There were no severe storms yesterday.
The Storm Prediction Center (SPC) has issued a Slight Risk for parts of the Gulf Coast today.
Associated with the Slight Risk area is a 5% Tornado Threat Ring.
There are storms already firing, and at least one Tornado Warning is in place. Looking at the base reflectivity, we can see an intense storm just north of Crowley, LA.
The vertical profile shows a tiny Bounded Weak Echo Region (BWER) in this low topped (~40,000 ft) storm.
The Storm Relative Velocity (SRV) shows winds in opposite directions just north of Crowley, LA. This storm is rotating, and may have a tornado.
The 14:45Z surface observations and analysis (by Unisys) show a line of precipitation and storms extending through the Slight Risk area along the cold front.
Examining the weather leading up to this system, the 12Z upper air sounding from Lake Charles, LA, shows 1045 J/kg of skinny Convective Available Potential Energy (CAPE) and a supercell parameter of 7.3. There is also a ton of low level shear (38 kts) and high deep-layer shear (60 kts). Any storms that form will begin to rotate quickly.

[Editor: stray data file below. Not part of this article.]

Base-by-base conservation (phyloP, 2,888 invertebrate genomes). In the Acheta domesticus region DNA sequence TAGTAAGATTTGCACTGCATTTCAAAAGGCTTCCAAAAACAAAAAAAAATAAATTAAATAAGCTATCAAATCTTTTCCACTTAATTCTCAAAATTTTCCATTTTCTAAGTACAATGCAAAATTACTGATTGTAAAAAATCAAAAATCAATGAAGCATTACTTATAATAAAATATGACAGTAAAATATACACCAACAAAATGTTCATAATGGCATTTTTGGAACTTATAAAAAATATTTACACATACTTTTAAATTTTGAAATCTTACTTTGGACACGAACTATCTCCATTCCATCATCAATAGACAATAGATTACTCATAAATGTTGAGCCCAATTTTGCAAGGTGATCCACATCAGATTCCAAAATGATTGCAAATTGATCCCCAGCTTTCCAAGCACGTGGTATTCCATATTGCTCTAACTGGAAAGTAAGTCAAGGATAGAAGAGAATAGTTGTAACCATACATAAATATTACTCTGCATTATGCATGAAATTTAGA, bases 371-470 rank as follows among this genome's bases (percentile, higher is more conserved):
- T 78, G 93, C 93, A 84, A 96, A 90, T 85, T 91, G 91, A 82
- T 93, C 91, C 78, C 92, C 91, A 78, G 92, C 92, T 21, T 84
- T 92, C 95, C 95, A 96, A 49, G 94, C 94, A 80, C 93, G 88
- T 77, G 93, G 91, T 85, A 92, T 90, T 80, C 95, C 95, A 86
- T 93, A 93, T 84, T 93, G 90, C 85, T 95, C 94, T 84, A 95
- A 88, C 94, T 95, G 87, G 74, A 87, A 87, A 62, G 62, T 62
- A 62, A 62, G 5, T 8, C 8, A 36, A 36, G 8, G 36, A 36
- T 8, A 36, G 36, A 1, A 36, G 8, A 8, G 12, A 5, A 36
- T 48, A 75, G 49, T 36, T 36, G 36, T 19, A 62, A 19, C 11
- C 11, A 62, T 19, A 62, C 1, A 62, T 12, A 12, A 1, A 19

The visible satellite imagery shows cloud cover over the entire threat area, but some areas in these clouds are thicker than the others; there are areas of convection present.
The NAM 850 mb chart shows no Warm Air Advection (WAA) in the area. The winds are blowing with the temperature gradient in the Slight Risk area.
The 700 mb chart shows a few areas of intense upward vertical velocities in Louisiana. The southwest corner is near the Lake Charles sounding, for a reference point.
The 300 mb chart shows the approaching trough that is stirring up some of this trouble.
This would be a tough area to chase storms. I think this system will continue to produce storms, and I will be watching it this afternoon.
Thank you for reading my prediction.
The Severe Weather Outlook is from the
Storm Prediction Center website. The satellite imagery is from the NOAA Satellite and Information Service.
The surface observation and upper level charts are from Unisys Weather.